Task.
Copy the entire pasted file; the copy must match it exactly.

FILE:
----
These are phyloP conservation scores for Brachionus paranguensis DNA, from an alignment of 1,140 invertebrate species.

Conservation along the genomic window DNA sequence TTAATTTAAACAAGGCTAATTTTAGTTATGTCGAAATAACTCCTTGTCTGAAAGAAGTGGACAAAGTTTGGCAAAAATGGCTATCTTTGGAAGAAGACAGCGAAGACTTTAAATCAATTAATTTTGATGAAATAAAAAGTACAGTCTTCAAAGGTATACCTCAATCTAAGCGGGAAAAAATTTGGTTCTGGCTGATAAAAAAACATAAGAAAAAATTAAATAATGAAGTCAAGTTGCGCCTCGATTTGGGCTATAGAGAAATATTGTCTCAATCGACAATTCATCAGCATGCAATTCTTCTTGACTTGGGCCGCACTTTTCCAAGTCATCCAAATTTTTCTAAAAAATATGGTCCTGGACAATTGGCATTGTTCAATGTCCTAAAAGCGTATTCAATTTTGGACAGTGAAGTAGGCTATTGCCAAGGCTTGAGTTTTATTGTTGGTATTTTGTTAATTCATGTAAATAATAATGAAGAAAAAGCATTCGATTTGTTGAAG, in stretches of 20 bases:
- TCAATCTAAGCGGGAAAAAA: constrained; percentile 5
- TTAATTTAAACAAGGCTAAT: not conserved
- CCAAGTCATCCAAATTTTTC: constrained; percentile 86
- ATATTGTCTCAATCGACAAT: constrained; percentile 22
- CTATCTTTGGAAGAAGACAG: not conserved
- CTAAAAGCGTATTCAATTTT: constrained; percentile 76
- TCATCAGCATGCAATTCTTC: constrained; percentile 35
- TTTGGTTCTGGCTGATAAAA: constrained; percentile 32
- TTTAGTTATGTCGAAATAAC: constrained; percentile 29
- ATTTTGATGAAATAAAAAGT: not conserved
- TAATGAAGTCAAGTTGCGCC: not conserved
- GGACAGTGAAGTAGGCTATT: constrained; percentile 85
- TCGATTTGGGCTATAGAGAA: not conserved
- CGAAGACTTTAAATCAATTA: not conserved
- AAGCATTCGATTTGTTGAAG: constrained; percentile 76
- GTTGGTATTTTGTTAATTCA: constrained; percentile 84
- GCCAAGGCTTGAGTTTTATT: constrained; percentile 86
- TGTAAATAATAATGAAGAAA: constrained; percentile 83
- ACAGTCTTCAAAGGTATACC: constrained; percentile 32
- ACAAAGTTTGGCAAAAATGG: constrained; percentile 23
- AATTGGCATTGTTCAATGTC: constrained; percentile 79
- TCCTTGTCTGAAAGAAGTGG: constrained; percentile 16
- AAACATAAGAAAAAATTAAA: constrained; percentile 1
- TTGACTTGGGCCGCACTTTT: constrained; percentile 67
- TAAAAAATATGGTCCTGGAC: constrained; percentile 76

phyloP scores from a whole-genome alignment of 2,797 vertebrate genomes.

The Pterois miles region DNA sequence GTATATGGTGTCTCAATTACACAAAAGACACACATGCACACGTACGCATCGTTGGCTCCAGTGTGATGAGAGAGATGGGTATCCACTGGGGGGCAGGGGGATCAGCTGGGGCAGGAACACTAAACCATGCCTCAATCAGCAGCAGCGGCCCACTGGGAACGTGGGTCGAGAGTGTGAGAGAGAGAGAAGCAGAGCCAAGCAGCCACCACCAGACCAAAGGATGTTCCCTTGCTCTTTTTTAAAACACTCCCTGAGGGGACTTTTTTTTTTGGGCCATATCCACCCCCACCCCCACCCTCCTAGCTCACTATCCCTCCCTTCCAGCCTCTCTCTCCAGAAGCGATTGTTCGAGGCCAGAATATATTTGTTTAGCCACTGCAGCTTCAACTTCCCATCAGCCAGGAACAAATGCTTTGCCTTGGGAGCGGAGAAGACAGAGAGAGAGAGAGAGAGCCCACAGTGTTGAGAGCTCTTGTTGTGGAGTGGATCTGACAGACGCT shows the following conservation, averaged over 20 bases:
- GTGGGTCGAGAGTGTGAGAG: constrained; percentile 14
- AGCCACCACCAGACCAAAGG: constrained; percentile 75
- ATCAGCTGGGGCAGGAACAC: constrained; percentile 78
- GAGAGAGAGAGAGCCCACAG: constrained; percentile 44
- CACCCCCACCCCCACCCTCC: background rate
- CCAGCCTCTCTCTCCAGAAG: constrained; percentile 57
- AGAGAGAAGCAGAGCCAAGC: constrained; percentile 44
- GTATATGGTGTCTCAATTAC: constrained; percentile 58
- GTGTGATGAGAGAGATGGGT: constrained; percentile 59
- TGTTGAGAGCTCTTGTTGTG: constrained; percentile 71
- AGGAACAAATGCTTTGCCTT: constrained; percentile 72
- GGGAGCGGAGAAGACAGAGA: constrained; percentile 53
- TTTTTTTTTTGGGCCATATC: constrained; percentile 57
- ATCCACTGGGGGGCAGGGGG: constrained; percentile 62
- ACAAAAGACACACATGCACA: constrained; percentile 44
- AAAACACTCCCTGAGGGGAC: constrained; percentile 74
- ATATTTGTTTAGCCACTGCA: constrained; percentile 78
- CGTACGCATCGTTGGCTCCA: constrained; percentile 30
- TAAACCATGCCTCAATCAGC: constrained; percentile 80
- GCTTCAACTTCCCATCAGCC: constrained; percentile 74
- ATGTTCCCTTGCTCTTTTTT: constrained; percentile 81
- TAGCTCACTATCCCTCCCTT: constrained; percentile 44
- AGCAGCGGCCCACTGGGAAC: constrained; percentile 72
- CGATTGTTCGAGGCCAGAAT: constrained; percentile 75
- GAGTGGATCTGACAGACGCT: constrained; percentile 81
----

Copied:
These are phyloP conservation scores for Brachionus paranguensis DNA, from an alignment of 1,140 invertebrate species.

Conservation along the genomic window DNA sequence TTAATTTAAACAAGGCTAATTTTAGTTATGTCGAAATAACTCCTTGTCTGAAAGAAGTGGACAAAGTTTGGCAAAAATGGCTATCTTTGGAAGAAGACAGCGAAGACTTTAAATCAATTAATTTTGATGAAATAAAAAGTACAGTCTTCAAAGGTATACCTCAATCTAAGCGGGAAAAAATTTGGTTCTGGCTGATAAAAAAACATAAGAAAAAATTAAATAATGAAGTCAAGTTGCGCCTCGATTTGGGCTATAGAGAAATATTGTCTCAATCGACAATTCATCAGCATGCAATTCTTCTTGACTTGGGCCGCACTTTTCCAAGTCATCCAAATTTTTCTAAAAAATATGGTCCTGGACAATTGGCATTGTTCAATGTCCTAAAAGCGTATTCAATTTTGGACAGTGAAGTAGGCTATTGCCAAGGCTTGAGTTTTATTGTTGGTATTTTGTTAATTCATGTAAATAATAATGAAGAAAAAGCATTCGATTTGTTGAAG, in stretches of 20 bases:
- TCAATCTAAGCGGGAAAAAA: constrained; percentile 5
- TTAATTTAAACAAGGCTAAT: not conserved
- CCAAGTCATCCAAATTTTTC: constrained; percentile 86
- ATATTGTCTCAATCGACAAT: constrained; percentile 22
- CTATCTTTGGAAGAAGACAG: not conserved
- CTAAAAGCGTATTCAATTTT: constrained; percentile 76
- TCATCAGCATGCAATTCTTC: constrained; percentile 35
- TTTGGTTCTGGCTGATAAAA: constrained; percentile 32
- TTTAGTTATGTCGAAATAAC: constrained; percentile 29
- ATTTTGATGAAATAAAAAGT: not conserved
- TAATGAAGTCAAGTTGCGCC: not conserved
- GGACAGTGAAGTAGGCTATT: constrained; percentile 85
- TCGATTTGGGCTATAGAGAA: not conserved
- CGAAGACTTTAAATCAATTA: not conserved
- AAGCATTCGATTTGTTGAAG: constrained; percentile 76
- GTTGGTATTTTGTTAATTCA: constrained; percentile 84
- GCCAAGGCTTGAGTTTTATT: constrained; percentile 86
- TGTAAATAATAATGAAGAAA: constrained; percentile 83
- ACAGTCTTCAAAGGTATACC: constrained; percentile 32
- ACAAAGTTTGGCAAAAATGG: constrained; percentile 23
- AATTGGCATTGTTCAATGTC: constrained; percentile 79
- TCCTTGTCTGAAAGAAGTGG: constrained; percentile 16
- AAACATAAGAAAAAATTAAA: constrained; percentile 1
- TTGACTTGGGCCGCACTTTT: constrained; percentile 67
- TAAAAAATATGGTCCTGGAC: constrained; percentile 76

phyloP scores from a whole-genome alignment of 2,797 vertebrate genomes.

The Pterois miles region DNA sequence GTATATGGTGTCTCAATTACACAAAAGACACACATGCACACGTACGCATCGTTGGCTCCAGTGTGATGAGAGAGATGGGTATCCACTGGGGGGCAGGGGGATCAGCTGGGGCAGGAACACTAAACCATGCCTCAATCAGCAGCAGCGGCCCACTGGGAACGTGGGTCGAGAGTGTGAGAGAGAGAGAAGCAGAGCCAAGCAGCCACCACCAGACCAAAGGATGTTCCCTTGCTCTTTTTTAAAACACTCCCTGAGGGGACTTTTTTTTTTGGGCCATATCCACCCCCACCCCCACCCTCCTAGCTCACTATCCCTCCCTTCCAGCCTCTCTCTCCAGAAGCGATTGTTCGAGGCCAGAATATATTTGTTTAGCCACTGCAGCTTCAACTTCCCATCAGCCAGGAACAAATGCTTTGCCTTGGGAGCGGAGAAGACAGAGAGAGAGAGAGAGAGCCCACAGTGTTGAGAGCTCTTGTTGTGGAGTGGATCTGACAGACGCT shows the following conservation, averaged over 20 bases:
- GTGGGTCGAGAGTGTGAGAG: constrained; percentile 14
- AGCCACCACCAGACCAAAGG: constrained; percentile 75
- ATCAGCTGGGGCAGGAACAC: constrained; percentile 78
- GAGAGAGAGAGAGCCCACAG: constrained; percentile 44
- CACCCCCACCCCCACCCTCC: background rate
- CCAGCCTCTCTCTCCAGAAG: constrained; percentile 57
- AGAGAGAAGCAGAGCCAAGC: constrained; percentile 44
- GTATATGGTGTCTCAATTAC: constrained; percentile 58
- GTGTGATGAGAGAGATGGGT: constrained; percentile 59
- TGTTGAGAGCTCTTGTTGTG: constrained; percentile 71
- AGGAACAAATGCTTTGCCTT: constrained; percentile 72
- GGGAGCGGAGAAGACAGAGA: constrained; percentile 53
- TTTTTTTTTTGGGCCATATC: constrained; percentile 57
- ATCCACTGGGGGGCAGGGGG: constrained; percentile 62
- ACAAAAGACACACATGCACA: constrained; percentile 44
- AAAACACTCCCTGAGGGGAC: constrained; percentile 74
- ATATTTGTTTAGCCACTGCA: constrained; percentile 78
- CGTACGCATCGTTGGCTCCA: constrained; percentile 30
- TAAACCATGCCTCAATCAGC: constrained; percentile 80
- GCTTCAACTTCCCATCAGCC: constrained; percentile 74
- ATGTTCCCTTGCTCTTTTTT: constrained; percentile 81
- TAGCTCACTATCCCTCCCTT: constrained; percentile 44
- AGCAGCGGCCCACTGGGAAC: constrained; percentile 72
- CGATTGTTCGAGGCCAGAAT: constrained; percentile 75
- GAGTGGATCTGACAGACGCT: constrained; percentile 81